On Probation or Parole?
Generally, anyone who’s convicted of a crime will spend at least some time (normally one to five years) on probation or parole—called the “term” of probation or parole. Probation and parole are both systems whereby a person who’s been convicted of a crime is released to the community (as opposed to being in jail or prison) but must abide by certain conditions.
Parole usually comes after a person completes a term in state prison, having been convicted of a felony crime. Probation, on the hand, is normally served subsequent to or in lieu of a county jail term. Probation can be for felony or misdemeanor convictions.
Navigating the probation and parole systems can be daunting. And if you’ve been arrested for violating a condition of probation or parole, serious consequences can follow.
An attorney who’s knowledgeable about probation and parole can help you understand how these systems work and advise you on what to do if you’re having any issues. You might also want to consider hiring an attorney if you were accused of violating conditions of probation or parole.
Looking for a Lawyer?
At Lawyers.com, you’ll find a user-friendly search tool that allows you to tailor results by area of law and geography. You can also search for attorneys by name. Attorney profiles prominently display contact information, list topics of expertise, and show ratings—by both clients and other legal professionals.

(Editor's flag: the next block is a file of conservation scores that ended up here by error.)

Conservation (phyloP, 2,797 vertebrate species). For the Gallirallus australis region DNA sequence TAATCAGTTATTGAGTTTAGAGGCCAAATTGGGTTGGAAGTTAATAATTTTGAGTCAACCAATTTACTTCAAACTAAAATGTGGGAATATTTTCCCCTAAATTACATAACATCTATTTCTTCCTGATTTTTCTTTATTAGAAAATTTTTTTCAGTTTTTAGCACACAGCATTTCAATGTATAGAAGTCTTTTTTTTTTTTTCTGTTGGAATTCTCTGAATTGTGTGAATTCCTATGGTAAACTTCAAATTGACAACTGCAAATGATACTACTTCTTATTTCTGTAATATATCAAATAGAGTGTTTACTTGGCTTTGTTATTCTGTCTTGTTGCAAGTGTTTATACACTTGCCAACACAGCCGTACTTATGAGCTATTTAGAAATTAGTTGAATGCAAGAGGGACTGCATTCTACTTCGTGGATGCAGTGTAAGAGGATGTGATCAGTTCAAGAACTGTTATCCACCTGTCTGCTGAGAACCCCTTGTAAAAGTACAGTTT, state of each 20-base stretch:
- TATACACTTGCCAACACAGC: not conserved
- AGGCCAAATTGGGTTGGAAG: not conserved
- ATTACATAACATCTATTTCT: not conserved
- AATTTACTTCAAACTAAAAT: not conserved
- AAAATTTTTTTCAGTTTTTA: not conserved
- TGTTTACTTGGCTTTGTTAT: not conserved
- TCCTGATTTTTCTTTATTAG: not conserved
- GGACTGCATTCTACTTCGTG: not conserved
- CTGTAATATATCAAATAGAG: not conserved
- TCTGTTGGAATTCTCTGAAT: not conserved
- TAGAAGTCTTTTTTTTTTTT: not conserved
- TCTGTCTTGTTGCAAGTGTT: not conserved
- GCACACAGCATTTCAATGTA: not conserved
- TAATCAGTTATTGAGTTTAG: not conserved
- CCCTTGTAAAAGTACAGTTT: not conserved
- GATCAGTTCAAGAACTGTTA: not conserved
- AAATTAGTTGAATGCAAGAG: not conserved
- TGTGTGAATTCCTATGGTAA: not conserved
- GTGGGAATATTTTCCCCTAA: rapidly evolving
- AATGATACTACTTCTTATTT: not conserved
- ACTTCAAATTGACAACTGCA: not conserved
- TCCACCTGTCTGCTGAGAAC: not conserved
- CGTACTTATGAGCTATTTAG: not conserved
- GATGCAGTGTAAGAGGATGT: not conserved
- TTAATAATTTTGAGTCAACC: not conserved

Ready to Meet With a Lawyer?
Before hiring a lawyer or law firm, make sure to speak directly—preferably in person—to the attorney who will be primarily responsible for handling your case. Consider bringing to the conversation a list of questions and any documentation related to your case. Remember that you don’t need to hire the first lawyer you consult and that, first and foremost, you want a lawyer you trust.
What to Ask a Lawyer
When gathering your thoughts and documents, think about what you’ll want to ask the lawyer. Consider including on your list questions about:
- what are my options for terminating probation or parole early?
- what are the consequences I’ll be facing for a probation or parole violation?
- do I have to tell my probation or parole officer if I switch jobs or residences?
- do I have a right to a hearing to fight my probation or parole violation?